was a serious problem. Violence and discrimination against women wereproblems, as were abuse of children and trafficking in persons. Discriminationagainst persons with disabilities and against the ethnic Tamil minority continued,and a disproportionate number of victims of human rights violations were Tamils.Discrimination against persons based on their sexual orientation and againstpersons with HIV/AIDS were problems. Limits on workers’ rights and child laborremained problems. The government prosecuted a very small number of officials implicated in humanrights abuses but had yet to hold anyone accountable for alleged violations of international humanitarian law and international human rights law that occurredduring the conflict that ended in 2009.During the year unknown actors suspected of association with progovernmentparamilitary groups committed killings, kidnappings, assaults, and intimidation of civilians. There were persistent reports of close, ground-level ties betweenparamilitary groups and government security forces.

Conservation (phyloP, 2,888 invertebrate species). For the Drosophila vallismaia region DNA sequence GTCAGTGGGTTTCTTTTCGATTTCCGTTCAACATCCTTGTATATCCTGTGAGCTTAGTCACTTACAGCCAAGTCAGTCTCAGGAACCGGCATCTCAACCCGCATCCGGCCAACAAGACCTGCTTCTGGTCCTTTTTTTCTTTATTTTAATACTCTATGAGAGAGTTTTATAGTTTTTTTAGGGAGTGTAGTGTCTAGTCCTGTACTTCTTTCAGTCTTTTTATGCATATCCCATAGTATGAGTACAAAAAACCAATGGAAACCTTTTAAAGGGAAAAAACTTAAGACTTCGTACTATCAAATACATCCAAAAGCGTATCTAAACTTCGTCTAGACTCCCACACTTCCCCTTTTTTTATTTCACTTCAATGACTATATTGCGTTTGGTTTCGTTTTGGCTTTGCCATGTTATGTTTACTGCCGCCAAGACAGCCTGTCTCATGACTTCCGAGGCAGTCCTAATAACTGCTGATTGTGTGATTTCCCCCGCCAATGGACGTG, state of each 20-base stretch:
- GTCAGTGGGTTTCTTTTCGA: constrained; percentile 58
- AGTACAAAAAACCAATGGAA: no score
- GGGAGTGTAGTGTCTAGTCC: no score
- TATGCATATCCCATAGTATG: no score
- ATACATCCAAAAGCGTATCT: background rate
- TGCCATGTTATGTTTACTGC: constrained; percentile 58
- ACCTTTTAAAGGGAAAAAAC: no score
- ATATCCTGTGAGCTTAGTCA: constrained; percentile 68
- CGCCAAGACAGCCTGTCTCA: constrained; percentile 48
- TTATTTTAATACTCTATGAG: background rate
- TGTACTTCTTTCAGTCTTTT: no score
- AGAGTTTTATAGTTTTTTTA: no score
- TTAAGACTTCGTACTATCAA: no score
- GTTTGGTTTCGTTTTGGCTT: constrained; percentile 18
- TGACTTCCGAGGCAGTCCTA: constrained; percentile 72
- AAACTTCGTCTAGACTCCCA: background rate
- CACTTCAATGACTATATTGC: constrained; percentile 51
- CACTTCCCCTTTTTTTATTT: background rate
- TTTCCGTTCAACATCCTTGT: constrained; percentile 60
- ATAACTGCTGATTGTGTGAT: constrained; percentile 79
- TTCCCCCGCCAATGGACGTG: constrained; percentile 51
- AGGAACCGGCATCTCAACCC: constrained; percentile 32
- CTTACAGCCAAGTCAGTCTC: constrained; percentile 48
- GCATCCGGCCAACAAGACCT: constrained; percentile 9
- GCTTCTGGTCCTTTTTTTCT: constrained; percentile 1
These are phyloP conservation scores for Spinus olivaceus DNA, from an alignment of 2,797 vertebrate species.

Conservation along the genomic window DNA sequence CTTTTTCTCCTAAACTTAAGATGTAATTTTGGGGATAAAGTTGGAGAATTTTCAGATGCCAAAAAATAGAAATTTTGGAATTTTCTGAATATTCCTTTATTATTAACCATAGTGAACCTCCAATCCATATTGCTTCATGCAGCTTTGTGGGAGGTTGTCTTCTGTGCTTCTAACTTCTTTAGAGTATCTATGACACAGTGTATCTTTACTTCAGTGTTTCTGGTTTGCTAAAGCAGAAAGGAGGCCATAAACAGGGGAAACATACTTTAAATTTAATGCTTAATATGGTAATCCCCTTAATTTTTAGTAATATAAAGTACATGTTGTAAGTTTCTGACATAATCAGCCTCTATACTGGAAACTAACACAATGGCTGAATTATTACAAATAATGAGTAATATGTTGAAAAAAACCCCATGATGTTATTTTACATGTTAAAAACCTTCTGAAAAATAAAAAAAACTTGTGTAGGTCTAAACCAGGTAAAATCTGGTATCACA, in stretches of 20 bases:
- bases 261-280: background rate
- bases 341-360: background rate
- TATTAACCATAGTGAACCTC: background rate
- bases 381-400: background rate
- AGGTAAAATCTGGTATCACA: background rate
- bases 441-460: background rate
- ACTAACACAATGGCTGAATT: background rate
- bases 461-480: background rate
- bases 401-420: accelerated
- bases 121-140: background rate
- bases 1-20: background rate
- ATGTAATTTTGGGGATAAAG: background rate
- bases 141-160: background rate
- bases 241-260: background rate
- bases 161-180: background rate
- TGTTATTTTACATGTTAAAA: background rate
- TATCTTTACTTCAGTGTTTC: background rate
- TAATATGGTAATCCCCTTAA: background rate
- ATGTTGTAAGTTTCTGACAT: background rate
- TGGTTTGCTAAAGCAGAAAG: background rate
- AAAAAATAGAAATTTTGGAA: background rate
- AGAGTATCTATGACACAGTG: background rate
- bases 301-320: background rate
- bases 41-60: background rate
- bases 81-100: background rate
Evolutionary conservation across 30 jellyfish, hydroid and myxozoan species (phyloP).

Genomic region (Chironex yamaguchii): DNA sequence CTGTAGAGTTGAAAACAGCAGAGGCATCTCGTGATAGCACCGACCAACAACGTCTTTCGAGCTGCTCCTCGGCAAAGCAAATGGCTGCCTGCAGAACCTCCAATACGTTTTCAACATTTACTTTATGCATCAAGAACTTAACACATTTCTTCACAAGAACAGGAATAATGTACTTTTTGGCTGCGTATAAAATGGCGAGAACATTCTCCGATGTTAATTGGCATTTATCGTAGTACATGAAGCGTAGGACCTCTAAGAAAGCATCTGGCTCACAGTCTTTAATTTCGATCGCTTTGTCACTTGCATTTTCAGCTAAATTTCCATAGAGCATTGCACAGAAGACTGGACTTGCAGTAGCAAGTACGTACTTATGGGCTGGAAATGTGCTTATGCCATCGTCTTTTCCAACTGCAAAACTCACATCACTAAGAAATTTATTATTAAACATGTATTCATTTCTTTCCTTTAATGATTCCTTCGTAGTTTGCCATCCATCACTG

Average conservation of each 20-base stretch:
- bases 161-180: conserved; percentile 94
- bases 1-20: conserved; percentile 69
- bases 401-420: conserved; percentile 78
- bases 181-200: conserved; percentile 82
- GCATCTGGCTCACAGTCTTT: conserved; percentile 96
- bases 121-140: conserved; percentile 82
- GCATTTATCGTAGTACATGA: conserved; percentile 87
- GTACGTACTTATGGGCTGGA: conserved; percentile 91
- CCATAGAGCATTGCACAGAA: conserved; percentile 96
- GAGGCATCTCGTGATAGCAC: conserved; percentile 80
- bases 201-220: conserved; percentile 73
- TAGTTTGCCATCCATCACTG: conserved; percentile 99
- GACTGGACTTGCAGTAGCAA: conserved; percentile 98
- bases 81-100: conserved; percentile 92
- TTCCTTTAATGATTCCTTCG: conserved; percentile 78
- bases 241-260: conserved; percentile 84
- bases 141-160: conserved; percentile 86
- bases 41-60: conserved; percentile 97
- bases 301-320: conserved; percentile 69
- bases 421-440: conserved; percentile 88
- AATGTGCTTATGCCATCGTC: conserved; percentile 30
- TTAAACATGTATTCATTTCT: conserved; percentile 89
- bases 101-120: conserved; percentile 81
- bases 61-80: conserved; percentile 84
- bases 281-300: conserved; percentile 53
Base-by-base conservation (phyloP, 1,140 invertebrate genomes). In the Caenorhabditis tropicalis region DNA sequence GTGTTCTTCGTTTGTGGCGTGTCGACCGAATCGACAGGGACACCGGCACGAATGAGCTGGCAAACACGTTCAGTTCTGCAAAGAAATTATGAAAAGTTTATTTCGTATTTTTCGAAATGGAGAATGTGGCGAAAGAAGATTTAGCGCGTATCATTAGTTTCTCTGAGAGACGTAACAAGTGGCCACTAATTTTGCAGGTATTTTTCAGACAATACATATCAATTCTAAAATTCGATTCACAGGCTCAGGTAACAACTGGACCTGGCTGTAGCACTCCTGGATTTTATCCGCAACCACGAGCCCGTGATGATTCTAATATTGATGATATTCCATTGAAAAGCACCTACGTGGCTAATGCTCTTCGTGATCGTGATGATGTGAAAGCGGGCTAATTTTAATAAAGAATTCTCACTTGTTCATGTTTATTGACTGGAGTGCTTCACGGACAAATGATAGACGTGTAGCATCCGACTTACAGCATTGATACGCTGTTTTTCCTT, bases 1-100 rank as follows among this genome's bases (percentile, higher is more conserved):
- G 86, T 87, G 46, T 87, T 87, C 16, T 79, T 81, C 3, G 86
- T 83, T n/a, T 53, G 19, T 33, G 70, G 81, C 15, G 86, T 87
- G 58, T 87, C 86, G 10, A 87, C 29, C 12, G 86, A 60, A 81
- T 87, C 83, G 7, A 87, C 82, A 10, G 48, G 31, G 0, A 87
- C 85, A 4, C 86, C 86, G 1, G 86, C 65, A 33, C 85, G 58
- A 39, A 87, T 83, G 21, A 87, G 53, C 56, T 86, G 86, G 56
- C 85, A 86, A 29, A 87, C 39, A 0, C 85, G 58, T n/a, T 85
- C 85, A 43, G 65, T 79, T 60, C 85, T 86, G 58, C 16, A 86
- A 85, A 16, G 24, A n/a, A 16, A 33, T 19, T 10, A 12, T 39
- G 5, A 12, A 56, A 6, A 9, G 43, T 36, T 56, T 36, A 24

Section 1. Respect for the Integrity of the Person, Including Freedom from:a. Arbitrary or Unlawful Deprivation of Life